First atomic bomb was German !?!

Discussions on the equipment used by the Axis forces, apart from the things covered in the other sections. Hosted by Juha Tompuri
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Christian Ankerstjerne
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Re: First atomic bomb was German !?!

Post by Christian Ankerstjerne » 28 Dec 2021 11:41

Simon Gunson wrote:
28 Dec 2021 02:22
Image


i suggest you read the sources, otherwise you are merely replying to be argumentative. Jette projected results up until February & May 1945 based on known enrichment rates. ie 200 grams/month. What changed was using K-25 product as feed stock for Alpha Caultrons, this raised total output to 257 grams/month from February 1945 when Alpha product was used as feedstock for Beta Caultrons. it still does not get anywhere close to 64kg HEU.
That image says February 1944. It also says that this was only for one out of five tracks with a combined goal of one kilogram per month, and that a total of four tracks were operational by April. From the way that this is phrased, this implies a production of 800 grams per month.

From what I could find, K-25 didn't become operational until March 1945, so its contribution in February 1945 would presumably be quite small. In either case, a projection is by definition not fact.

Your claim is that the US could not have produced enough HEU for by August 1945. So far, the sources you have provided that are easily verifiable do not seem to support this conclusion. Which source can you point to that details the specific HEU production, including the period between March 1945 and July 1945?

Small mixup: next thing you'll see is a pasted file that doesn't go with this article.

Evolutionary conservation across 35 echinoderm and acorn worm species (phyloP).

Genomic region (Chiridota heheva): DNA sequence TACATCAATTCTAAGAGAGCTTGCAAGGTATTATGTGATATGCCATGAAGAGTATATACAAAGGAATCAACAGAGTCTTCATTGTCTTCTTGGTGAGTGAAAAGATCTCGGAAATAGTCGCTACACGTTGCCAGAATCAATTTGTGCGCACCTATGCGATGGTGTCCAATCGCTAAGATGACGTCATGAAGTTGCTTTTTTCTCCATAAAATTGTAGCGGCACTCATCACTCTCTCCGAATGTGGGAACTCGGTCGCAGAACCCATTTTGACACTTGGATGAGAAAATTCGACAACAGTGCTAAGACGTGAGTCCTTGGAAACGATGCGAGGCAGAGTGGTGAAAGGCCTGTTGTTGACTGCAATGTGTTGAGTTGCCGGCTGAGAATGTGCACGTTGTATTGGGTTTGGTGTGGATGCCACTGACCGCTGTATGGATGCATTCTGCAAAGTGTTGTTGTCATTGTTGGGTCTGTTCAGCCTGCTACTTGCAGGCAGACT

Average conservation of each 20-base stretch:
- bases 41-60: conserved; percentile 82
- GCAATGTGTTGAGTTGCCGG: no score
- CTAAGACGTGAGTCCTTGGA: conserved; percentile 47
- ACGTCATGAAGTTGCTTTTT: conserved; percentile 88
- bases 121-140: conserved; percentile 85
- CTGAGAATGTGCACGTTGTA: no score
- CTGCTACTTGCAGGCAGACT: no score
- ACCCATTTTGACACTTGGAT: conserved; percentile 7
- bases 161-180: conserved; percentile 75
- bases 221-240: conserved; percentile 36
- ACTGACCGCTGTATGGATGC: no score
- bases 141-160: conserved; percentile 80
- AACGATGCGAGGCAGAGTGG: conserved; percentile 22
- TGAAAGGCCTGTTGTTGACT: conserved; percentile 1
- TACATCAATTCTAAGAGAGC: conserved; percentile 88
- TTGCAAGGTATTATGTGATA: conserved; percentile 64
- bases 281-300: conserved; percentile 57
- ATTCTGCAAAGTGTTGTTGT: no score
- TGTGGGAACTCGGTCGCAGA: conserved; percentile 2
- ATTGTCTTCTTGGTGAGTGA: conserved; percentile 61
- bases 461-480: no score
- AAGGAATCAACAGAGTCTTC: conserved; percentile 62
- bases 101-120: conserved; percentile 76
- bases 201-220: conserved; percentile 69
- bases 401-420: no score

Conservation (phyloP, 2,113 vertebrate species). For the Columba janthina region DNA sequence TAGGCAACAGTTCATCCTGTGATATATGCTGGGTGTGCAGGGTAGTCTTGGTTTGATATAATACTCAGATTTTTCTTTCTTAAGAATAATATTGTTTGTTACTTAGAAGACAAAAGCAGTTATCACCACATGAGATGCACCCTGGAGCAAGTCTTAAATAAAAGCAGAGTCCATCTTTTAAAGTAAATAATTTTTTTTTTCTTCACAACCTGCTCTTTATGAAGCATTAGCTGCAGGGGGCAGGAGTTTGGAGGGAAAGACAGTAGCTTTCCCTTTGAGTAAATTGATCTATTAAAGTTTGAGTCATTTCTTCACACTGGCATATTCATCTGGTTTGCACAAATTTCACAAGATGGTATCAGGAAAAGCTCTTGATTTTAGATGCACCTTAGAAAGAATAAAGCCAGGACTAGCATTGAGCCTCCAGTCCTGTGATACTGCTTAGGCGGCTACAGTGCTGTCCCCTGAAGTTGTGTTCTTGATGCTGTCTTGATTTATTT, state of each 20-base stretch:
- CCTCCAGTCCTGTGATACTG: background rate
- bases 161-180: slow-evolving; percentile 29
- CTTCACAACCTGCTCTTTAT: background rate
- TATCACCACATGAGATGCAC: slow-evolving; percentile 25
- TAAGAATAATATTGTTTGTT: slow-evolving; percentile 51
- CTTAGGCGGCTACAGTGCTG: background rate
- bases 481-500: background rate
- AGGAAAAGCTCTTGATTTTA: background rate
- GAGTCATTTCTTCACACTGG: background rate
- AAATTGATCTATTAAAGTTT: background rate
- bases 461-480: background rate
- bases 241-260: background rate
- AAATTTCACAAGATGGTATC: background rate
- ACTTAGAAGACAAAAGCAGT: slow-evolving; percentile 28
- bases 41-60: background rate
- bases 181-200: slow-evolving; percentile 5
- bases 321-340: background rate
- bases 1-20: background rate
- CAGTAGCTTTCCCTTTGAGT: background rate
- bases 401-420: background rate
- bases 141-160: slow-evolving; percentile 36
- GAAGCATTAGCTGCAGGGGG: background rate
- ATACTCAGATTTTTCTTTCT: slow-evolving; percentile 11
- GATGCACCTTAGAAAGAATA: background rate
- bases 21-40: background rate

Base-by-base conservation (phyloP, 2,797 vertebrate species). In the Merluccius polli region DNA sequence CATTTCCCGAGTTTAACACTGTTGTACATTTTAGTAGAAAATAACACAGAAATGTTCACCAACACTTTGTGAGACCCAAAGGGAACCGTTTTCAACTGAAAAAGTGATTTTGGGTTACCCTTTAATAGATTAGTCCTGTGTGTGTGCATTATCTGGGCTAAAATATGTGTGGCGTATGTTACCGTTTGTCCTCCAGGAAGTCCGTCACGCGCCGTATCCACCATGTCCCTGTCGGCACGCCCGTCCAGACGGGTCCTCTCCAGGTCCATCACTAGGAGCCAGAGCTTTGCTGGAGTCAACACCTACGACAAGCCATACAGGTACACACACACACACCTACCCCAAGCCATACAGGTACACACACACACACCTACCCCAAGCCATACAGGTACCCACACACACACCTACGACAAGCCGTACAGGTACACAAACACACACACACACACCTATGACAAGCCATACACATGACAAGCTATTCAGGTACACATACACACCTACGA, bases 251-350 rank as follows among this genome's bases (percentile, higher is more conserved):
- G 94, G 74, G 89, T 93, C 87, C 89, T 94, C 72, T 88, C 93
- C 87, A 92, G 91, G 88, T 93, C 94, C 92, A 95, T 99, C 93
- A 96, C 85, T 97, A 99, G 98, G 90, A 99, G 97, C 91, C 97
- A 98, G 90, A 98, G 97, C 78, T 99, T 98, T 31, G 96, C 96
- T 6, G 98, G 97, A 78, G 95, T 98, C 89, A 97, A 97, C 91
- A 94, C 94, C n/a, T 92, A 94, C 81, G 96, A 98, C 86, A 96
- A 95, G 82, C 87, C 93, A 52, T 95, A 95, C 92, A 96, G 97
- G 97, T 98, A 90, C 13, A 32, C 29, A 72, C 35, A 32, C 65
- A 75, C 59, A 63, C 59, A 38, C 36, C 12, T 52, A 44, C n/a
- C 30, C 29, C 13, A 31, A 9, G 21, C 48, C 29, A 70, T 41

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Re: First atomic bomb was German !?!

Post by Sid Guttridge » 28 Dec 2021 12:55

Hi Simon Gunson,

You post, "It is not my job to reconcile other people's lies."

No. but first you have to restablish that they are lies. The mere fact that they don't agree with your own premise doesn't make them "lies".

The source seems reputable, (I am sure you will tell us if it is not), so what is your specific objection to its contents?

You say, "What I say is corroborated.....". That is my point, it is arguably NOT corroborated by the source I put up. Again, what is your argued objection to it?

You say, ".....so since you raise an inconsistency, why don't you explain it?" If I could explain it, I wouldn't be asking you. I am asking you to explain it because it is you who made the original proposition it contradicts. I didn't.

Here is the source again, in case you want to have a closer look: https://fissilematerials.org/library/doe01.pdf

I am perfectly willing to accept a well argued explanation. Well?

Cheers,

Sid
Last edited by Sid Guttridge on 28 Dec 2021 15:14, edited 2 times in total.

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Re: First atomic bomb was German !?!

Post by PunctuationHorror » 28 Dec 2021 14:32

Christian Ankerstjerne wrote:
28 Dec 2021 11:41
Simon Gunson wrote:
28 Dec 2021 02:22
Image


i suggest you read the sources, otherwise you are merely replying to be argumentative. Jette projected results up until February & May 1945 based on known enrichment rates. ie 200 grams/month. What changed was using K-25 product as feed stock for Alpha Caultrons, this raised total output to 257 grams/month from February 1945 when Alpha product was used as feedstock for Beta Caultrons. it still does not get anywhere close to 64kg HEU.